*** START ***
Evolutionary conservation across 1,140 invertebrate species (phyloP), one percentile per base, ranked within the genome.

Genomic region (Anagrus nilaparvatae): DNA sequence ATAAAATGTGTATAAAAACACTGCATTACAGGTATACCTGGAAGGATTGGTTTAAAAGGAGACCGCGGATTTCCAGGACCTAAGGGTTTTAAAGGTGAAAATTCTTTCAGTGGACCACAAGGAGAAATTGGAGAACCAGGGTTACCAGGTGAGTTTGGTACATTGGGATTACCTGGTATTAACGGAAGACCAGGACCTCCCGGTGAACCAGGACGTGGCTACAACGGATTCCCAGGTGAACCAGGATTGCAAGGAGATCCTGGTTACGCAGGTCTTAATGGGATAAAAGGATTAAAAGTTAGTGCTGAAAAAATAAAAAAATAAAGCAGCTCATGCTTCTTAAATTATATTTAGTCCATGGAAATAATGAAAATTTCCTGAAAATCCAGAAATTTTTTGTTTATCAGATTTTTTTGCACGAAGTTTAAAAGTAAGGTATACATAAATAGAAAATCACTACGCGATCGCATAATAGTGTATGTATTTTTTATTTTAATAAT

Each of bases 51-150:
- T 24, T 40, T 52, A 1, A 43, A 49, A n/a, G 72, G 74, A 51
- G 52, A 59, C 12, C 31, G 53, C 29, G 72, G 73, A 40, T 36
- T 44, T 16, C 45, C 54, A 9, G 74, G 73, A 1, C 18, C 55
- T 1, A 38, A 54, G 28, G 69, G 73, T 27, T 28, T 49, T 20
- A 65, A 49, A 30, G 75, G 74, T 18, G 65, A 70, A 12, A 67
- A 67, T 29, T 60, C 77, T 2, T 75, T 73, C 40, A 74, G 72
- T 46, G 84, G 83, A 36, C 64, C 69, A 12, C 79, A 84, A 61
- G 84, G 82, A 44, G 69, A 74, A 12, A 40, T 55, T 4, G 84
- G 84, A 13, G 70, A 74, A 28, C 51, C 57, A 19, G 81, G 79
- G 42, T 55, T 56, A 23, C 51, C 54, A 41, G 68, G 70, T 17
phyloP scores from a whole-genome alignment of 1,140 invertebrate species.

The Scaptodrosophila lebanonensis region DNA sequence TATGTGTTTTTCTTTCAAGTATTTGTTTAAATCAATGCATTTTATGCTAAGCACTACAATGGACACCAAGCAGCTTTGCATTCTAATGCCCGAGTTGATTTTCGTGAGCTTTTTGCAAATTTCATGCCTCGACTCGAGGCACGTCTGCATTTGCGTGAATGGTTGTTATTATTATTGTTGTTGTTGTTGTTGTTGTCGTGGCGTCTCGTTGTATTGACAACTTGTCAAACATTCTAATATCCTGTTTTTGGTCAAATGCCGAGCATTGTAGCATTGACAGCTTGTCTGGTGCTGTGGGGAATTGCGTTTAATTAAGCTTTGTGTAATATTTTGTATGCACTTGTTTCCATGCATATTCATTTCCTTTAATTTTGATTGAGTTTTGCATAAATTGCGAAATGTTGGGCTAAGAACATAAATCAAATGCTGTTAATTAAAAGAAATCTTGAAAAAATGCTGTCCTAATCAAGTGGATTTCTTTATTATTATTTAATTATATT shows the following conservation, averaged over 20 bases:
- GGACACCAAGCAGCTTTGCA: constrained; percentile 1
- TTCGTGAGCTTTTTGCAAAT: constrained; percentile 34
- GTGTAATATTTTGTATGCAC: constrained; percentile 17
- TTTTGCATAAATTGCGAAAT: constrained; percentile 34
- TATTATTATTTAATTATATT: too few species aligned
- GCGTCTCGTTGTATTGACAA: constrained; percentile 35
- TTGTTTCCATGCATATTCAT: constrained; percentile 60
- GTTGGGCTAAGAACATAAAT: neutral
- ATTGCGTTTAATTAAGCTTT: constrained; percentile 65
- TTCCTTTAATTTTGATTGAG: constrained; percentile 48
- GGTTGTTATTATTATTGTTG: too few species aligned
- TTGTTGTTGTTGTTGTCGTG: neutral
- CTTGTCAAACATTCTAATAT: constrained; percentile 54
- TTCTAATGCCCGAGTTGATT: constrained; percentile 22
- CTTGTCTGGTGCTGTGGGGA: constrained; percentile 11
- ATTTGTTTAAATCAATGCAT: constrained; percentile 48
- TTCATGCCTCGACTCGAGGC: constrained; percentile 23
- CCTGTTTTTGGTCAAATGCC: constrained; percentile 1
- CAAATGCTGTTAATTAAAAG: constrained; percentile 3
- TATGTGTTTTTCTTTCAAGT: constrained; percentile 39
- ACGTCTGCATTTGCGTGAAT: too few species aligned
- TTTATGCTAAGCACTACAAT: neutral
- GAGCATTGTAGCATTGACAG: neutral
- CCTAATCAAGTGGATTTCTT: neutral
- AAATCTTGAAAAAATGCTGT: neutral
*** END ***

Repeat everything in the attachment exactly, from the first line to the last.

Evolutionary conservation across 1,140 invertebrate species (phyloP), one percentile per base, ranked within the genome.

Genomic region (Anagrus nilaparvatae): DNA sequence ATAAAATGTGTATAAAAACACTGCATTACAGGTATACCTGGAAGGATTGGTTTAAAAGGAGACCGCGGATTTCCAGGACCTAAGGGTTTTAAAGGTGAAAATTCTTTCAGTGGACCACAAGGAGAAATTGGAGAACCAGGGTTACCAGGTGAGTTTGGTACATTGGGATTACCTGGTATTAACGGAAGACCAGGACCTCCCGGTGAACCAGGACGTGGCTACAACGGATTCCCAGGTGAACCAGGATTGCAAGGAGATCCTGGTTACGCAGGTCTTAATGGGATAAAAGGATTAAAAGTTAGTGCTGAAAAAATAAAAAAATAAAGCAGCTCATGCTTCTTAAATTATATTTAGTCCATGGAAATAATGAAAATTTCCTGAAAATCCAGAAATTTTTTGTTTATCAGATTTTTTTGCACGAAGTTTAAAAGTAAGGTATACATAAATAGAAAATCACTACGCGATCGCATAATAGTGTATGTATTTTTTATTTTAATAAT

Each of bases 51-150:
- T 24, T 40, T 52, A 1, A 43, A 49, A n/a, G 72, G 74, A 51
- G 52, A 59, C 12, C 31, G 53, C 29, G 72, G 73, A 40, T 36
- T 44, T 16, C 45, C 54, A 9, G 74, G 73, A 1, C 18, C 55
- T 1, A 38, A 54, G 28, G 69, G 73, T 27, T 28, T 49, T 20
- A 65, A 49, A 30, G 75, G 74, T 18, G 65, A 70, A 12, A 67
- A 67, T 29, T 60, C 77, T 2, T 75, T 73, C 40, A 74, G 72
- T 46, G 84, G 83, A 36, C 64, C 69, A 12, C 79, A 84, A 61
- G 84, G 82, A 44, G 69, A 74, A 12, A 40, T 55, T 4, G 84
- G 84, A 13, G 70, A 74, A 28, C 51, C 57, A 19, G 81, G 79
- G 42, T 55, T 56, A 23, C 51, C 54, A 41, G 68, G 70, T 17
phyloP scores from a whole-genome alignment of 1,140 invertebrate species.

The Scaptodrosophila lebanonensis region DNA sequence TATGTGTTTTTCTTTCAAGTATTTGTTTAAATCAATGCATTTTATGCTAAGCACTACAATGGACACCAAGCAGCTTTGCATTCTAATGCCCGAGTTGATTTTCGTGAGCTTTTTGCAAATTTCATGCCTCGACTCGAGGCACGTCTGCATTTGCGTGAATGGTTGTTATTATTATTGTTGTTGTTGTTGTTGTTGTCGTGGCGTCTCGTTGTATTGACAACTTGTCAAACATTCTAATATCCTGTTTTTGGTCAAATGCCGAGCATTGTAGCATTGACAGCTTGTCTGGTGCTGTGGGGAATTGCGTTTAATTAAGCTTTGTGTAATATTTTGTATGCACTTGTTTCCATGCATATTCATTTCCTTTAATTTTGATTGAGTTTTGCATAAATTGCGAAATGTTGGGCTAAGAACATAAATCAAATGCTGTTAATTAAAAGAAATCTTGAAAAAATGCTGTCCTAATCAAGTGGATTTCTTTATTATTATTTAATTATATT shows the following conservation, averaged over 20 bases:
- GGACACCAAGCAGCTTTGCA: constrained; percentile 1
- TTCGTGAGCTTTTTGCAAAT: constrained; percentile 34
- GTGTAATATTTTGTATGCAC: constrained; percentile 17
- TTTTGCATAAATTGCGAAAT: constrained; percentile 34
- TATTATTATTTAATTATATT: too few species aligned
- GCGTCTCGTTGTATTGACAA: constrained; percentile 35
- TTGTTTCCATGCATATTCAT: constrained; percentile 60
- GTTGGGCTAAGAACATAAAT: neutral
- ATTGCGTTTAATTAAGCTTT: constrained; percentile 65
- TTCCTTTAATTTTGATTGAG: constrained; percentile 48
- GGTTGTTATTATTATTGTTG: too few species aligned
- TTGTTGTTGTTGTTGTCGTG: neutral
- CTTGTCAAACATTCTAATAT: constrained; percentile 54
- TTCTAATGCCCGAGTTGATT: constrained; percentile 22
- CTTGTCTGGTGCTGTGGGGA: constrained; percentile 11
- ATTTGTTTAAATCAATGCAT: constrained; percentile 48
- TTCATGCCTCGACTCGAGGC: constrained; percentile 23
- CCTGTTTTTGGTCAAATGCC: constrained; percentile 1
- CAAATGCTGTTAATTAAAAG: constrained; percentile 3
- TATGTGTTTTTCTTTCAAGT: constrained; percentile 39
- ACGTCTGCATTTGCGTGAAT: too few species aligned
- TTTATGCTAAGCACTACAAT: neutral
- GAGCATTGTAGCATTGACAG: neutral
- CCTAATCAAGTGGATTTCTT: neutral
- AAATCTTGAAAAAATGCTGT: neutral